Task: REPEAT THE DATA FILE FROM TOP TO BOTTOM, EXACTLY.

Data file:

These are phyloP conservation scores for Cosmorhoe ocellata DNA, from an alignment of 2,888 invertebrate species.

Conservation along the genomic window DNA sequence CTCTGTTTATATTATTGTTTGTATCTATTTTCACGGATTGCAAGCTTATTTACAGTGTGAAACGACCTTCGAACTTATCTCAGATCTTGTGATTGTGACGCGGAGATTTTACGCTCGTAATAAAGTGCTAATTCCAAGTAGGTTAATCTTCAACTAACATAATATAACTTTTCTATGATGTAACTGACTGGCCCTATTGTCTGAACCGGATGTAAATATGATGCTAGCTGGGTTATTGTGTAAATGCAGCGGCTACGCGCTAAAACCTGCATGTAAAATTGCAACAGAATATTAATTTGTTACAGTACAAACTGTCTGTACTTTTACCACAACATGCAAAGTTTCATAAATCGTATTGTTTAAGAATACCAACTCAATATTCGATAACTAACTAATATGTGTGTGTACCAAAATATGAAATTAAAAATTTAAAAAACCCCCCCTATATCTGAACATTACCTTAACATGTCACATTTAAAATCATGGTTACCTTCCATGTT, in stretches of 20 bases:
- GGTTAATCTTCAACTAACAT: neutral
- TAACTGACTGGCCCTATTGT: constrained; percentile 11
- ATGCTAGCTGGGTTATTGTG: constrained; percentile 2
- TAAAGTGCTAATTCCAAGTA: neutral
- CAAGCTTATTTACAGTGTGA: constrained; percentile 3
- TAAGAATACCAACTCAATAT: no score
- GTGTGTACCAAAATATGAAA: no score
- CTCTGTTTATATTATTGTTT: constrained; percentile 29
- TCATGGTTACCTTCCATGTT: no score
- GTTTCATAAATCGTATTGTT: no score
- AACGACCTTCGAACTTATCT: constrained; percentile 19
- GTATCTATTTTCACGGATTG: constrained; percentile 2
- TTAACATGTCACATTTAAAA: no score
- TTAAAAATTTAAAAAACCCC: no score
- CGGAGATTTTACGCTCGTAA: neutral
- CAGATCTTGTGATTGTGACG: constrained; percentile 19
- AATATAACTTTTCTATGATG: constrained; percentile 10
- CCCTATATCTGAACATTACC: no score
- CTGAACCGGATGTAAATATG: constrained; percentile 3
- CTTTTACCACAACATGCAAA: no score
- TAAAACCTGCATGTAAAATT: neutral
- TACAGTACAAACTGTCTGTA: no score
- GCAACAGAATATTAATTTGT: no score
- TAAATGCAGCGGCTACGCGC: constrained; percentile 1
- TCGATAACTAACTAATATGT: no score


These are phyloP conservation scores for Cosmorhoe ocellata DNA, from an alignment of 2,888 invertebrate species.

Conservation along the genomic window DNA sequence CTCTGTTTATATTATTGTTTGTATCTATTTTCACGGATTGCAAGCTTATTTACAGTGTGAAACGACCTTCGAACTTATCTCAGATCTTGTGATTGTGACGCGGAGATTTTACGCTCGTAATAAAGTGCTAATTCCAAGTAGGTTAATCTTCAACTAACATAATATAACTTTTCTATGATGTAACTGACTGGCCCTATTGTCTGAACCGGATGTAAATATGATGCTAGCTGGGTTATTGTGTAAATGCAGCGGCTACGCGCTAAAACCTGCATGTAAAATTGCAACAGAATATTAATTTGTTACAGTACAAACTGTCTGTACTTTTACCACAACATGCAAAGTTTCATAAATCGTATTGTTTAAGAATACCAACTCAATATTCGATAACTAACTAATATGTGTGTGTACCAAAATATGAAATTAAAAATTTAAAAAACCCCCCCTATATCTGAACATTACCTTAACATGTCACATTTAAAATCATGGTTACCTTCCATGTT, in stretches of 20 bases:
- GGTTAATCTTCAACTAACAT: neutral
- TAACTGACTGGCCCTATTGT: constrained; percentile 11
- ATGCTAGCTGGGTTATTGTG: constrained; percentile 2
- TAAAGTGCTAATTCCAAGTA: neutral
- CAAGCTTATTTACAGTGTGA: constrained; percentile 3
- TAAGAATACCAACTCAATAT: no score
- GTGTGTACCAAAATATGAAA: no score
- CTCTGTTTATATTATTGTTT: constrained; percentile 29
- TCATGGTTACCTTCCATGTT: no score
- GTTTCATAAATCGTATTGTT: no score
- AACGACCTTCGAACTTATCT: constrained; percentile 19
- GTATCTATTTTCACGGATTG: constrained; percentile 2
- TTAACATGTCACATTTAAAA: no score
- TTAAAAATTTAAAAAACCCC: no score
- CGGAGATTTTACGCTCGTAA: neutral
- CAGATCTTGTGATTGTGACG: constrained; percentile 19
- AATATAACTTTTCTATGATG: constrained; percentile 10
- CCCTATATCTGAACATTACC: no score
- CTGAACCGGATGTAAATATG: constrained; percentile 3
- CTTTTACCACAACATGCAAA: no score
- TAAAACCTGCATGTAAAATT: neutral
- TACAGTACAAACTGTCTGTA: no score
- GCAACAGAATATTAATTTGT: no score
- TAAATGCAGCGGCTACGCGC: constrained; percentile 1
- TCGATAACTAACTAATATGT: no score